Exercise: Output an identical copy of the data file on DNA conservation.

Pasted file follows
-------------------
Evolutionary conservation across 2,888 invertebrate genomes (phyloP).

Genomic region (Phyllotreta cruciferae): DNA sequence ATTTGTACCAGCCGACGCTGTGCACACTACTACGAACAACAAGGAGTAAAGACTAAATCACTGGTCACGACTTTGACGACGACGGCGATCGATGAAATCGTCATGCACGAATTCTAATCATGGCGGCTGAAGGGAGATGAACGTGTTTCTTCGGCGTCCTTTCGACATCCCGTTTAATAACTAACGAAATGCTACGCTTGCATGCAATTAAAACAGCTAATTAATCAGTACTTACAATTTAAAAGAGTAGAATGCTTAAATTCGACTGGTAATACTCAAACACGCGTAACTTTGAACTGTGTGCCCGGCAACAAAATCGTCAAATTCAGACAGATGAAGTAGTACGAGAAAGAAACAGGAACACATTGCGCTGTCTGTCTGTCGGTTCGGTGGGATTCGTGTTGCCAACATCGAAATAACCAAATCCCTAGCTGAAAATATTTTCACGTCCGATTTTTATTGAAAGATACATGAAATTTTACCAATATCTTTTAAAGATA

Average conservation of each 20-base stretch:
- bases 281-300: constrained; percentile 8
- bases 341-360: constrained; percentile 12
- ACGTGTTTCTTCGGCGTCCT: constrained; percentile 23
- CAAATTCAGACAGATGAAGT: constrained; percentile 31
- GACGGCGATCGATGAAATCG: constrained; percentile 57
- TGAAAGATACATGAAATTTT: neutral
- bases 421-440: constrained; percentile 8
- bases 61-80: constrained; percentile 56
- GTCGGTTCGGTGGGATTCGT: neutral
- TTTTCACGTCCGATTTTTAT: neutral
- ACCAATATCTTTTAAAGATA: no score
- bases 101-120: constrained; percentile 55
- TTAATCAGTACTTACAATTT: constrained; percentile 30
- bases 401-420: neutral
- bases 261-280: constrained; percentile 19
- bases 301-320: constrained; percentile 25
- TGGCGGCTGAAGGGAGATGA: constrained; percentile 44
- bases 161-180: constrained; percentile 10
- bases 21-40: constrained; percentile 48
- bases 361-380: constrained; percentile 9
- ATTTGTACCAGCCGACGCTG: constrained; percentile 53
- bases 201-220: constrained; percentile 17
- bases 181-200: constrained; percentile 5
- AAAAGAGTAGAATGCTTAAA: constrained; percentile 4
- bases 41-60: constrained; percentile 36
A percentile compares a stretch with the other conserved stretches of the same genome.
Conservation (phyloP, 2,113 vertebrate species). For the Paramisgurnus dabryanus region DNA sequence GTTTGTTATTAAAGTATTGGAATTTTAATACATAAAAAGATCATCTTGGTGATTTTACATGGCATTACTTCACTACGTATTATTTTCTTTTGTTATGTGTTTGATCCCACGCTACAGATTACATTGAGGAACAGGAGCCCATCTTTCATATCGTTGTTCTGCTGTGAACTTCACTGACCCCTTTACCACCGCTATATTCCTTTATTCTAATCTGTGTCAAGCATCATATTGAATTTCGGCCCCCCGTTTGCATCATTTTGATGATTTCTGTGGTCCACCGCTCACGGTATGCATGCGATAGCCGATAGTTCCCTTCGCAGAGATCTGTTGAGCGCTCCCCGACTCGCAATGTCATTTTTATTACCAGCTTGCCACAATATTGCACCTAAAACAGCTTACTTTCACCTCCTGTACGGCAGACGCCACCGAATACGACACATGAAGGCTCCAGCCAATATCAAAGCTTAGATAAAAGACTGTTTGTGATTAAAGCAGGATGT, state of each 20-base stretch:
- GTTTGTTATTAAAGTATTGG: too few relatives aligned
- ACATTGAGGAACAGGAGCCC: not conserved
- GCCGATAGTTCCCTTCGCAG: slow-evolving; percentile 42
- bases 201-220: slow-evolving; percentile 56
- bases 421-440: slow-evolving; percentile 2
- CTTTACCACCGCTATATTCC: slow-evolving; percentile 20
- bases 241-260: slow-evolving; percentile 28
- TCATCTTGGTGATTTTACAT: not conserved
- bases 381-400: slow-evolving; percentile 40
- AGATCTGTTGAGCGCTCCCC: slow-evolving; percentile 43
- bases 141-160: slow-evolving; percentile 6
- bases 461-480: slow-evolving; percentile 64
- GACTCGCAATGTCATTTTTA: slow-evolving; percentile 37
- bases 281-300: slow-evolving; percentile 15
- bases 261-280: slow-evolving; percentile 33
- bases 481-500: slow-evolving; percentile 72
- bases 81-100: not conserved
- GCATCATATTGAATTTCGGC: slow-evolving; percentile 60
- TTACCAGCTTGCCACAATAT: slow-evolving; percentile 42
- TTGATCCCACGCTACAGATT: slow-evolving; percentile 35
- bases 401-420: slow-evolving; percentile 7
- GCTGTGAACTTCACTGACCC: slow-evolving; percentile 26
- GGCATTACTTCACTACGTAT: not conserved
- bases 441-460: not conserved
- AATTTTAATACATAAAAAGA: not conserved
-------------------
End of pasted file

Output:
Evolutionary conservation across 2,888 invertebrate genomes (phyloP).

Genomic region (Phyllotreta cruciferae): DNA sequence ATTTGTACCAGCCGACGCTGTGCACACTACTACGAACAACAAGGAGTAAAGACTAAATCACTGGTCACGACTTTGACGACGACGGCGATCGATGAAATCGTCATGCACGAATTCTAATCATGGCGGCTGAAGGGAGATGAACGTGTTTCTTCGGCGTCCTTTCGACATCCCGTTTAATAACTAACGAAATGCTACGCTTGCATGCAATTAAAACAGCTAATTAATCAGTACTTACAATTTAAAAGAGTAGAATGCTTAAATTCGACTGGTAATACTCAAACACGCGTAACTTTGAACTGTGTGCCCGGCAACAAAATCGTCAAATTCAGACAGATGAAGTAGTACGAGAAAGAAACAGGAACACATTGCGCTGTCTGTCTGTCGGTTCGGTGGGATTCGTGTTGCCAACATCGAAATAACCAAATCCCTAGCTGAAAATATTTTCACGTCCGATTTTTATTGAAAGATACATGAAATTTTACCAATATCTTTTAAAGATA

Average conservation of each 20-base stretch:
- bases 281-300: constrained; percentile 8
- bases 341-360: constrained; percentile 12
- ACGTGTTTCTTCGGCGTCCT: constrained; percentile 23
- CAAATTCAGACAGATGAAGT: constrained; percentile 31
- GACGGCGATCGATGAAATCG: constrained; percentile 57
- TGAAAGATACATGAAATTTT: neutral
- bases 421-440: constrained; percentile 8
- bases 61-80: constrained; percentile 56
- GTCGGTTCGGTGGGATTCGT: neutral
- TTTTCACGTCCGATTTTTAT: neutral
- ACCAATATCTTTTAAAGATA: no score
- bases 101-120: constrained; percentile 55
- TTAATCAGTACTTACAATTT: constrained; percentile 30
- bases 401-420: neutral
- bases 261-280: constrained; percentile 19
- bases 301-320: constrained; percentile 25
- TGGCGGCTGAAGGGAGATGA: constrained; percentile 44
- bases 161-180: constrained; percentile 10
- bases 21-40: constrained; percentile 48
- bases 361-380: constrained; percentile 9
- ATTTGTACCAGCCGACGCTG: constrained; percentile 53
- bases 201-220: constrained; percentile 17
- bases 181-200: constrained; percentile 5
- AAAAGAGTAGAATGCTTAAA: constrained; percentile 4
- bases 41-60: constrained; percentile 36
A percentile compares a stretch with the other conserved stretches of the same genome.
Conservation (phyloP, 2,113 vertebrate species). For the Paramisgurnus dabryanus region DNA sequence GTTTGTTATTAAAGTATTGGAATTTTAATACATAAAAAGATCATCTTGGTGATTTTACATGGCATTACTTCACTACGTATTATTTTCTTTTGTTATGTGTTTGATCCCACGCTACAGATTACATTGAGGAACAGGAGCCCATCTTTCATATCGTTGTTCTGCTGTGAACTTCACTGACCCCTTTACCACCGCTATATTCCTTTATTCTAATCTGTGTCAAGCATCATATTGAATTTCGGCCCCCCGTTTGCATCATTTTGATGATTTCTGTGGTCCACCGCTCACGGTATGCATGCGATAGCCGATAGTTCCCTTCGCAGAGATCTGTTGAGCGCTCCCCGACTCGCAATGTCATTTTTATTACCAGCTTGCCACAATATTGCACCTAAAACAGCTTACTTTCACCTCCTGTACGGCAGACGCCACCGAATACGACACATGAAGGCTCCAGCCAATATCAAAGCTTAGATAAAAGACTGTTTGTGATTAAAGCAGGATGT, state of each 20-base stretch:
- GTTTGTTATTAAAGTATTGG: too few relatives aligned
- ACATTGAGGAACAGGAGCCC: not conserved
- GCCGATAGTTCCCTTCGCAG: slow-evolving; percentile 42
- bases 201-220: slow-evolving; percentile 56
- bases 421-440: slow-evolving; percentile 2
- CTTTACCACCGCTATATTCC: slow-evolving; percentile 20
- bases 241-260: slow-evolving; percentile 28
- TCATCTTGGTGATTTTACAT: not conserved
- bases 381-400: slow-evolving; percentile 40
- AGATCTGTTGAGCGCTCCCC: slow-evolving; percentile 43
- bases 141-160: slow-evolving; percentile 6
- bases 461-480: slow-evolving; percentile 64
- GACTCGCAATGTCATTTTTA: slow-evolving; percentile 37
- bases 281-300: slow-evolving; percentile 15
- bases 261-280: slow-evolving; percentile 33
- bases 481-500: slow-evolving; percentile 72
- bases 81-100: not conserved
- GCATCATATTGAATTTCGGC: slow-evolving; percentile 60
- TTACCAGCTTGCCACAATAT: slow-evolving; percentile 42
- TTGATCCCACGCTACAGATT: slow-evolving; percentile 35
- bases 401-420: slow-evolving; percentile 7
- GCTGTGAACTTCACTGACCC: slow-evolving; percentile 26
- GGCATTACTTCACTACGTAT: not conserved
- bases 441-460: not conserved
- AATTTTAATACATAAAAAGA: not conserved